The carrier is preferably substantially incompressible and preferably comprises a continuous matrix having a large surface area or, alternatively, porous or reticular grains having a large surface area. The matrix or grains again comprise discrete microparticles or microfibres. Such a carrier material texture affords maximum surface area in view of the immobilization of the bacterial cells. The carrier typically has a binding capacity of 108 -1013 cells/1 ml of carrier.

In accordance with a particularly preferred embodiment, the carrier material comprises microfibres or microparticles of diethylaminoethyl-substituted cellulose (DEAE cellulose) adhesively bonded with agglomeration to polystyrene (cf. U.S. Pat. No. 4,355,117). Other suitable agglomerizing substances include melamine formaldehyde resin and epoxy resins, for instance (cf. DE 31 30 178 C2).

Porous, sintered glass or a ceramic material may also be employed as the carrier.

The producer organism is bound to a solid carrier that is packed into a bioreactor. In the refreshing cycle, a feedstock solution enriched with nutrients, such as yeast extract and other nutrients, is recycled through the reactor. A carbohydrate may be employed as feedstock, as stated above. Recycling of nutrients will produce growth in the microorganism, and hence an acid is produced in principle in the same way as in conventional preparation of lactic acid by fermentation. To prevent end product inhibition, the pH of the solution is maintained constant, generally at 5-8.5, preferably at 5.5-8.0, by adding an alkali, e.g. a sodium hydroxide solution, as lactic acid is produced. The refreshing is observed by monitoring the consumption of alkali, and after this consumption has taken a steep turn upward the refreshing is discontinued, the refreshing solution is displaced from the bioreactor by water and the production cycle is started. The temperature in the refreshing solution tank is maintained so high (generally in excess of 60-80° C.) or so low (generally below 4° C.) that the growth of the microorganism in the tank is inhibited. The same refreshing solution is used several times over. A depleted refreshing solution is conventional lactate produced by fermentation.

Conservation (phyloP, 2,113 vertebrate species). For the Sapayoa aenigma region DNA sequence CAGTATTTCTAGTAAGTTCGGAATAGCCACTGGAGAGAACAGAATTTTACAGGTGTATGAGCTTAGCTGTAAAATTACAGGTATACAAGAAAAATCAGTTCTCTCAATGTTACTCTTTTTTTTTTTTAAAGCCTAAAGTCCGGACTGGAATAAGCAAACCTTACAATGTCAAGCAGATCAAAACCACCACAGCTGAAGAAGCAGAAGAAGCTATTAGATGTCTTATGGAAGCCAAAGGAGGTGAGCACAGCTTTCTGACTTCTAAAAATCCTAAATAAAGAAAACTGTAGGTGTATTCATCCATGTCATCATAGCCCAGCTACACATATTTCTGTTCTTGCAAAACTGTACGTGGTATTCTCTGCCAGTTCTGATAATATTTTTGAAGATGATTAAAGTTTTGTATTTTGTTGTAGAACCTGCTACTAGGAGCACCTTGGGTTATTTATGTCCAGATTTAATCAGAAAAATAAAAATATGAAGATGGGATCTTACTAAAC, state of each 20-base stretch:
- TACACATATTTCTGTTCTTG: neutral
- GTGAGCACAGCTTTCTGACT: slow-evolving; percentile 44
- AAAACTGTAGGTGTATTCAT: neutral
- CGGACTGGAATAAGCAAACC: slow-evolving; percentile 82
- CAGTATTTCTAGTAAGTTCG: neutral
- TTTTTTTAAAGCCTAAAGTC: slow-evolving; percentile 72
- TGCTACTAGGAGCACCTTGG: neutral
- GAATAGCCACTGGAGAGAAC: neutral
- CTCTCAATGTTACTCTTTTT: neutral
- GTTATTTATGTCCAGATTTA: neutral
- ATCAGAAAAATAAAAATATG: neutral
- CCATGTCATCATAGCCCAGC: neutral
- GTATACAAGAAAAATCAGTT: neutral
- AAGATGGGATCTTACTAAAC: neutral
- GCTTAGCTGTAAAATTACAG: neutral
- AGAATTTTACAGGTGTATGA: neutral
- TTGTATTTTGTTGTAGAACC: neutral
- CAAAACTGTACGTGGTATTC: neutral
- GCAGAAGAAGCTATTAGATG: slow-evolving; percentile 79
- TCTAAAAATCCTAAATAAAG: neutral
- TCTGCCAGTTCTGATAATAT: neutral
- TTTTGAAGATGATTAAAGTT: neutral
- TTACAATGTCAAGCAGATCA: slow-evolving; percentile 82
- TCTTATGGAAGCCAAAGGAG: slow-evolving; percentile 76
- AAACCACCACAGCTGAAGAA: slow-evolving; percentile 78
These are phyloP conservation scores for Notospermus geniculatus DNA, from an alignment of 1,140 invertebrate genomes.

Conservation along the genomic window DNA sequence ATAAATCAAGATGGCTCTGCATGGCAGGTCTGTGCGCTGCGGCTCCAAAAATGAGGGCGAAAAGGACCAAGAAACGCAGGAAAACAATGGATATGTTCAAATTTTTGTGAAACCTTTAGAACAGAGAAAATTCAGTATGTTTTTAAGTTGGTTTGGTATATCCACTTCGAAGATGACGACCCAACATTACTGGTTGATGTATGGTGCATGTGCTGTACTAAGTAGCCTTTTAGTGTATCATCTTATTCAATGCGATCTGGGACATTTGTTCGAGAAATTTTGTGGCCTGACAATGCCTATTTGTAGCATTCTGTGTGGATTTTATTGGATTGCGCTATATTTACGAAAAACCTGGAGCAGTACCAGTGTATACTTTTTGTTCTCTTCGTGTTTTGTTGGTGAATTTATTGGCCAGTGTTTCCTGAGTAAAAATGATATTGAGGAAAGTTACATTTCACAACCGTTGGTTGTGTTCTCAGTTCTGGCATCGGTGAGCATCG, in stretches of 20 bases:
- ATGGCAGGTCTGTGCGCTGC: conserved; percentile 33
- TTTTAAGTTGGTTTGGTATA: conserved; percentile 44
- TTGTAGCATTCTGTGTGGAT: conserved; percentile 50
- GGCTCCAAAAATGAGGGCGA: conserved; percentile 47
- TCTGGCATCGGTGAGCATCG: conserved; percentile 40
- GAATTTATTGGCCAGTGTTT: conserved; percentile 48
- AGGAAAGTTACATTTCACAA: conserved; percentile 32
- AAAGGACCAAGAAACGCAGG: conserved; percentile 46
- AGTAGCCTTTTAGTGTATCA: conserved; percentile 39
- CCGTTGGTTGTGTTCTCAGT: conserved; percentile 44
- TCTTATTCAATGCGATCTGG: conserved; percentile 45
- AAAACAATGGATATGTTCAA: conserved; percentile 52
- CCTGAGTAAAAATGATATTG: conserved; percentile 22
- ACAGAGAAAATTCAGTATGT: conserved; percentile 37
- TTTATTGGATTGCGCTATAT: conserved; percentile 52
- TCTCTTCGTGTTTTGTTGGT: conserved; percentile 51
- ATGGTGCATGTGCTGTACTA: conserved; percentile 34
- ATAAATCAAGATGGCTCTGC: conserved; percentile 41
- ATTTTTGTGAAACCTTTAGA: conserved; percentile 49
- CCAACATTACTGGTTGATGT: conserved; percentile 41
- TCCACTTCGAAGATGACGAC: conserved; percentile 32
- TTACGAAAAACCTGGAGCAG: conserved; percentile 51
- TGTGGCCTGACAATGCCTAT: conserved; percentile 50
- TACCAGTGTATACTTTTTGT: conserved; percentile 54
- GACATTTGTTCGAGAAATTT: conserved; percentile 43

The production cycle employs a pure feedstock solution that is recycled through the refreshed bioreactor. The temperature is maintained at optimum in view of the operation of the microorganism, in other words, generally at 5-65° C., even as high as 80-85° C. The optimum temperature for many microorganisms is 15-60° C. To prevent end product inhibition, the pH of the recycled solution is maintained constant, normally at 5-7, preferably at 5.5-6.5, by adding an alkali as lactic acid is produced. The new detached cells that are initially entrained in the recycling are again bound to the carrier during the production cycle, and thus the recycled solution will remain clear. After the refreshing, the acid production capacity will remain adequate for several days. When the feedstock is depleted, the result is, on visual estimate, a clear and pure lactate solution that can be converted into lactic acid by normal cation exchange. The product solution is displaced from the bioreactor by water, and superfluous bacteria are removed by backwash prior to the next refreshing cycle.

A refreshing cycle is started when the production capacity of the microorganism is essentially diminished. The microorganism is refreshed at intervals of 0.5-30 days.

The lactate solution obtained is supplied to the cation exchange via slight check-up filtering; no separate cell mass separation step is needed. In addition to converting lactate into acid, the cation exchange removes dissolved metals and other foreign cations from the product.

The ion-exchanged lactic acid solution is concentrated by evaporation. In addition to water, acetic acid, butyric acid and other volatile acids constituting a large part of the impurities produced in the fermentation are then removed from the product.

Actual separation and recovery methods are therefore not needed, since the lactic acid solution already at this stage has higher purity than lactic acid produced by conventional methods subsequent to several purification steps. The light colour developed in the solution can be removed by conventional adsorption methods known in industry for example by activated carbon and/or adsorbent resins. The advantages of the invention over the prior art are the following:

1. Nutrients, such as yeast extract, are only consumed in an amount that is a fraction of the conventional amount.

2. The production of biomass has been minimized, and the majority of the bacteria or mycelium are passed over for utilization in the next batch.

3. The product is nearly free of nutrient components and microorganism cells, and thus the post-purification is simple and inexpensive.

In regard to purity, the advantage derived from the invention is naturally dependent on the purity of the feedstock employed.

The examples to be set forth below illustrate the invention more closely, yet without restricting the applicability of the invention for example with regard to selection of the microorganism or reactor, the immobilization method, or other details. What is essential is the efficient separation of the culturing and production cycles. In the examples, all per cent values are indicated as weight per cent.

EXAMPLE 1 Pretreatment of Carrier, Loading of Bioreactor and Binding of Cells